Technology & Supply Chain Relationships with Customers & Suppliers


Production

Computer-Aided Design (CAD) and Computer-Aided Manufacturing (CAM) technology is used widely in business. However, can you be sure that you are getting the best out of the technology if you are already using it? Here are some of the questions you should be asking:

Do your CAD systems talk to your CAM systems?

Technology that integrates design and production functionality is now available. It is cost effective too, whatever the size of your organisation.

Are your design workstations networked?

Computer-controlled, networked design allows designers to ‘talk’ virtually to each other, as well as to customers and suppliers.

Does your production process get it right first time?

Computer-controlled monitoring systems are now available to tighten up your quality control procedures to ensure accuracy and cut waste.

Get your internal processes linked and co-operating

Automating the links between your various production processes means that information can flow more quickly. Find out if you have logjams, and whether you are waiting for information, components, or both. Identify and do something about the bottlenecks, and you’ll fulfil orders faster and provide a more flexible service.

Think about integrating all your general administration on computers, from quotation to dispatch. This should allow you to start production sooner, and respond to customer needs that much quicker. If you also tie in your CAD and CAM capabilities, then efficiency increases are practically inevitable: human error will be reduced and you will see real cost savings.

Many businesses are now using Enterprise Resource Planning (ERP) systems as a central ‘brain’ for their business’s processes. ERP systems manage and maintain links between every aspect of your business, from personnel to purchasing to production. They can allow you to forecast your production requirements more accurately, so that the stock and raw materials needed for production can be ordered later, saving on storage costs.

Many ERP systems can now be tailored to cater for your particular needs. Over recent years, choice and functionality have grown while prices for most systems have actually fallen. An investment in an ERP system, or an upgrade of your existing package, is well worth considering.

Get linked and co-operative with your suppliers and customers
Linking your production processes with your customers and suppliers is the next big step. You can be more responsive and make fewer errors if your production is linked closely to a customer’s CAD/CAM systems.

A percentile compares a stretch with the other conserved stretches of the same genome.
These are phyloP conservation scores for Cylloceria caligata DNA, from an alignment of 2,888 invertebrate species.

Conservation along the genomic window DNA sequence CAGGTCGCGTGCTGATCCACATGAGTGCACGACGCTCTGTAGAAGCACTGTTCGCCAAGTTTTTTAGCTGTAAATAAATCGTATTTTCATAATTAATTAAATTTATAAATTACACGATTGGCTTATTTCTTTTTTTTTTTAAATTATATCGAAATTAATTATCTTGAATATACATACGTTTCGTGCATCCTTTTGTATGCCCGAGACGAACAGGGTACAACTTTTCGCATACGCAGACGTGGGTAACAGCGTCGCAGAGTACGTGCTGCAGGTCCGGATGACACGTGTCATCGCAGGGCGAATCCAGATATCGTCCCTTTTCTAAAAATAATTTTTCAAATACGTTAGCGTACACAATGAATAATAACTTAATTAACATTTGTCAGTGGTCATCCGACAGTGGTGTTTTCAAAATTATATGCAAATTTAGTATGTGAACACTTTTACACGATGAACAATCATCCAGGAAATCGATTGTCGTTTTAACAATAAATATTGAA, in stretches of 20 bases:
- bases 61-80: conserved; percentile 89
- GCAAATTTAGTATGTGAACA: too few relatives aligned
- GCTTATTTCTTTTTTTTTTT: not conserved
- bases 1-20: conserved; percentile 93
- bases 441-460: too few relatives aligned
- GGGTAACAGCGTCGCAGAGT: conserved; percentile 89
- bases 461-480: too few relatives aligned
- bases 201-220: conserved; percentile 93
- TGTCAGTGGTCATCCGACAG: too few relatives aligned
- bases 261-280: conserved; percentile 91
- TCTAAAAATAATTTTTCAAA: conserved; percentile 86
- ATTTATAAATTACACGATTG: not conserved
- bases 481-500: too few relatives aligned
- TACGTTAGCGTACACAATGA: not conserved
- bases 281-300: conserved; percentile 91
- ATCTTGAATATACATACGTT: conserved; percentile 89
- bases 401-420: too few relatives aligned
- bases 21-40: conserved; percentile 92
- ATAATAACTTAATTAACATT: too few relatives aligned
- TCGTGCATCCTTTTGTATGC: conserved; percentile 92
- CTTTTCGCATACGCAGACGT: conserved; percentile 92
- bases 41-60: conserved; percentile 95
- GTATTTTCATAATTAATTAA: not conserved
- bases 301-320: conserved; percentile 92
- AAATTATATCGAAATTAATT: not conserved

Similarly, establishing closer links with your customers means that you can benefit from inside knowledge about their requirements. This can increase your efficiency, helping to sharpen production schedules and making it possible for your customers to hold less stock without increasing your own stock burden.

Production Best Practice Implementation Plan

1 Decide what you can do to streamline and set e-production priorities

  • Consider an improvement that you want to make in your production process – it should be quantifiable in terms of cost saving, reduction in human error, volume of production, or a combination of these.
  • List priorities and see if your current technology is up to the job of achieving them. If not, consider alternatives or upgrades.

2 Audit your production process

  • Create a process map of your business to identify where logjams, queues and poor information transfer occur. Also identify processes that work well. Decide where improvements in information flow would be most beneficial to your business as a whole.
  • Involve your staff, and even suppliers and customers, in the process. This should help you gain a fuller picture of your production processes, from initial concept to delivering the right product or service on time and to specification.

3 Compare your requirements to reality

  • Are there any standard systems or technology packages that could enhance the connectivity of your business’s computers?
  • Use the resources of your trade association or industry body to keep you up to speed with what’s new and relevant to you. The European Foundation for Quality Management offers a powerful set of tools to help analyse your processes, and your local college or university may offer consultancy, information or partnerships.

4 Talk to your key customers soon

  • You may eventually want to link your systems to those of your customers. Find out what systems they use, and determine whether or not yours are compatible.
  • You may need to move to compatible technology solutions in order to retain a competitive edge over other potential suppliers.
  • Keep customers informed about what you are doing to streamline and integrate your systems. This could help to influence the systems that they adopt.
Technology & Supply Chain Relationships with Customers & Suppliers business advice – Crown Copyright © 2004-2011
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